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  • harvard business review logo feature
    Excerpt from Harvard Business Review -- "But what many economists generally gloss over is a notion that I will argue is highly complementary to market failures: management failures. For policy-making purposes economists assume that all businesses act rationally in the pursuit of profits. The possibility that that might not be the case is generally ignored, or even when mentioned, quickly finessed."
  • cctv logo
    Excerpt from CCTV -- "I think [Mario Draghi] will act. He said he's expected to buy assets. He hasn't said he's going to buy something specific, but he says he is expected to, and he also said that it's a unanimous decision. So he's pushing in that direction, but I think that there is resistance from Germany, and we'll see how it turns out. We're not sure."
  • The Wall Street Journal
    Excerpt from The Wall Street Journal -- "Through data collected from 1984 to 2013, New York University Professor Edward Altman found two factors are most indicative of a debtor filing again: its profitability upon its first emergence and its leverage. The data reveals that for recidivist debtors, their financial profiles upon exiting their first bankruptcy tended to resemble that of other firms as they entered bankruptcy—namely too much debt and too much leverage. This data supports what restructuring professionals have experienced anecdotally. Sometimes a plan is premised on the best available recapitalization structure, which is not necessarily the right structure."
  • atlantic logo feature
    Excerpt from The Atlantic -- "The index finds that globalization began deepening once again last year after reaching a post-crisis plateau in 2012—but it’s far from the deeply connected world sold by globalization advocates."
  • wealthtrack logo
    Excerpt from Wealthtrack -- "In the seventies, [American corporations] had a lot of competition. Globalization was a factor in making corporations, for the first time in some decades, have a lot of international competition. And they suffered a little bit from that. And I think then, as they were suffering, academics said, oh, the corporations really need to do a better job and the way to do it is, picking up on Milton Friedman, they should focus on maximizing shareholder value. They shouldn't do all these other things. They shouldn't think about the workers that much, or the suppliers or the community. Just maximize profits. And this was an academic thing. I'm an academic. I saw it happen."
  • marketplace radio logo feature
    Excerpt from Marketplace -- "'Teaser marketing' has become the norm, Lieberman says. Those teases, trailers, viral marketing, piecemeal cast and crew announcements are coming earlier, thanks to the web and the crowded comic book movie market. 'They’re saying, "Look, don’t worry, don’t start shifting allegiances, because we’re coming with these movies every year for the next five-year period,"' Craig says."
  • yahoo finance logo feature
    Excerpt from Yahoo! Finance -- "Aswath Damodaran, professor at New York University Stern School of Business and an expert in equity valuation, nicely dismantled the idea that equity comp is not an expense in this February blog post, which uses Twitter as a case study."
  • bloomberg logo feature
    Excerpt from Bloomberg -- "In the next decade, it could be the first time in 30 years that India is growing faster than China because China... has a movement from capital-intensive to labor-intensive growth. So growth in China could go towards 5% in the next few years, while India, with the right reform, could go towards 7%. So for the first time ever, the tortoise becomes the hare and the hare becomes the tortoise."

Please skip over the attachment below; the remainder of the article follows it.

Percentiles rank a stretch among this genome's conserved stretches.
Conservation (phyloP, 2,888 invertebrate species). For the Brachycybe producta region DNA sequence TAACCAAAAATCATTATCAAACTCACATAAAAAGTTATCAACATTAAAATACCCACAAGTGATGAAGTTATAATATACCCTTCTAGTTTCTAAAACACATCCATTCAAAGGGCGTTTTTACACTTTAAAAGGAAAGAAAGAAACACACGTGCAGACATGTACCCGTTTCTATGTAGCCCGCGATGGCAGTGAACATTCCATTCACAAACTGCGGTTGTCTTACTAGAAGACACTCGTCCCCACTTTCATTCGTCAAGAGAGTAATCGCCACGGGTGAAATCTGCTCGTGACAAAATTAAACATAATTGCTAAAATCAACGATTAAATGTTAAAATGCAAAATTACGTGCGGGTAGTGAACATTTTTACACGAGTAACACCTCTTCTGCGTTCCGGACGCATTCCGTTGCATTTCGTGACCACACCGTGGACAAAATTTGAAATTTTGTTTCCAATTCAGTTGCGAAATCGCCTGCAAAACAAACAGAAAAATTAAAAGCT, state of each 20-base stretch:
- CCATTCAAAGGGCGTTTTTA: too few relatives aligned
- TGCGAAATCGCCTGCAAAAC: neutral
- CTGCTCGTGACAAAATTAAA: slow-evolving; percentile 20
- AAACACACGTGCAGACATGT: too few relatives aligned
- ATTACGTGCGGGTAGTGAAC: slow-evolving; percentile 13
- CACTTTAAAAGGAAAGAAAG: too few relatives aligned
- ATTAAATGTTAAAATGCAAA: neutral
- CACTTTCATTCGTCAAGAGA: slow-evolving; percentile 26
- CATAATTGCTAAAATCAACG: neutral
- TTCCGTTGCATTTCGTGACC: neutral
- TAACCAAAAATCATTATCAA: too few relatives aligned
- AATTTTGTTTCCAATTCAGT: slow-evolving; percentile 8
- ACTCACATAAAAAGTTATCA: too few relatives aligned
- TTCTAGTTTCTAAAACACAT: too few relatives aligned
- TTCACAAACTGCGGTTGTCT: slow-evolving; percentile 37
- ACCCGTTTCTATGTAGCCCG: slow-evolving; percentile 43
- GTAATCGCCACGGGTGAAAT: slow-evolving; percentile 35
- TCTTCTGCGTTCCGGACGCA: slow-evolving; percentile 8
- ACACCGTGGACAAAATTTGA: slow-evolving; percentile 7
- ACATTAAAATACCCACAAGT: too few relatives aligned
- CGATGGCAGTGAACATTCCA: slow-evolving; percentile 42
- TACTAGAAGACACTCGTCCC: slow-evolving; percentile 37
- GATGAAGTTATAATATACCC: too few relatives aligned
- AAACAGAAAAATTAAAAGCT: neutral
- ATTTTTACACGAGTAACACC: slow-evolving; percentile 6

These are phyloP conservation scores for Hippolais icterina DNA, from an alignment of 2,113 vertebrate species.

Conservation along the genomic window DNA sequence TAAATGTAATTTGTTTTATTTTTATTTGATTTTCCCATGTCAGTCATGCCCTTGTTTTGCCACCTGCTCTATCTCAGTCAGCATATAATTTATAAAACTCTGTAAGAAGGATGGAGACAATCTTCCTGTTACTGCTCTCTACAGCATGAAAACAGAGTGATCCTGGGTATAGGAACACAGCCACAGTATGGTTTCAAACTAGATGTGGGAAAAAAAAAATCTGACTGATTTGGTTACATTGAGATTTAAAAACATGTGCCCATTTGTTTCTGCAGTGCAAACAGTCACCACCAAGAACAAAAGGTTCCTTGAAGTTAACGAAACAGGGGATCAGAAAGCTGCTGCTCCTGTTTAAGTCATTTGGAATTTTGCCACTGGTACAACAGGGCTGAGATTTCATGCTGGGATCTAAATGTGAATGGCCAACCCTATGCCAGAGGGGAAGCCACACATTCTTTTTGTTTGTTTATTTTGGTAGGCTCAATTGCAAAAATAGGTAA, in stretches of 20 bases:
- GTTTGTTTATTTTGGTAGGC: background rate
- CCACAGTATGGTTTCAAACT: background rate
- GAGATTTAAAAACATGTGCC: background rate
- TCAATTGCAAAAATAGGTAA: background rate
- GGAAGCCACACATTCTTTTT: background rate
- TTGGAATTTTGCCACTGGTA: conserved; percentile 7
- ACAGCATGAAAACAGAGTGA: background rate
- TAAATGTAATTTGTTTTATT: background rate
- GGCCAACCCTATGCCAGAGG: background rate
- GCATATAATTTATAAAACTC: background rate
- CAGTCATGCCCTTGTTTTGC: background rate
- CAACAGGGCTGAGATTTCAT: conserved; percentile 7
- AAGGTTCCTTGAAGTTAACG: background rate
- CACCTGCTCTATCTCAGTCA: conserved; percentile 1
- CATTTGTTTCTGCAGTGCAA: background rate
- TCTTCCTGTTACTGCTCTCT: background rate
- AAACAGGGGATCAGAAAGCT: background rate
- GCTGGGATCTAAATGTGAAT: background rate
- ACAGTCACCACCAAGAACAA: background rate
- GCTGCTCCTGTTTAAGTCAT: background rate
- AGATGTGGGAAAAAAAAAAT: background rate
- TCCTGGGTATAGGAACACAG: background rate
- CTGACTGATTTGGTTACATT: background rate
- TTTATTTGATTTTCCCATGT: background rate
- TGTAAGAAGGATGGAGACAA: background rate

• marketplace radio logo feature
    Excerpt from Marketplace -- "'There are a number of thing that’ll confuse people,' says Jack Jacoby, professor of marketing at NYU's Stern School of Business who says he is involved in 30 or 40 trademark disputes per year. In the case of Disney vs. Deadmau5,  Jacoby says the confusion case boils down to what’s in the mind of the person who picks a mau5head t-shirt off the rack-and whether they'll think the Deadmau5 item was made by, affiliated with or allowed by Disney. 'Disney’s saying "Wait, people may think that this comes from us,"' says Jacoby."
  • Womens Wear Daily
    Excerpt from WWD -- "'They [Facebook, YouTube, Instagram] seem to be pulling away and starting to suck the oxygen out of the room for everyone else,' Scott Galloway, New York University marketing professor and cofounder of L2, told WWD. Twitter, which was among the top three platforms in last year’s study along with YouTube and Facebook, saw a complete flip, according to Galloway. He called it the 'most overvalued company' — surprised that despite being valued at $25 billion, more than Clorox, Coach and Abercrombie & Fitch combined, Twitter still has flat user growth."
  • nature logo
    Excerpt from Nature -- "Advocates for patients with rare diseases spend millions of dollars lobbying the US Congress each year — and it is money well spent, an economic analysis has found. Between 1998 and 2008, such efforts helped to increase new funding for rare-disease programmes by 3–15% each year at the US National Institutes of Health (NIH), according to a report to be published in Management Science (D. Hegde and B. N. Sampat Mgmt Sci. http://doi.org/fzs2vx; 2014)."

     
  • harvard business review logo feature
    Excerpt from Harvard Business Review -- "The 2014 DHL Global Connectedness Index that one of us (Ghemawat) prepares with Steven Altman, and that was released on November 3, indicates that global connectedness started to deepen again in 2013 after its recovery stalled in 2012. In other words, there’s now a higher volume of information, capital, people, and trade flows between countries."
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    Excerpt from The American Bazaar -- "Recognition for Outstanding Contribution in Education – Dr. Geeta Menon: she is the 11th Dean of the Undergraduate College at NYU’s Leonard N. Stern School of Business and the Abraham Krasnoff Professor of Global Business and Professor of Marketing. She is a respected educator at the graduate and undergraduate levels, and has mentored many doctoral students who have gone on to become faculty members at top schools, including the University of Chicago, Cornell University and Dartmouth University."
  • us news and world report logo feature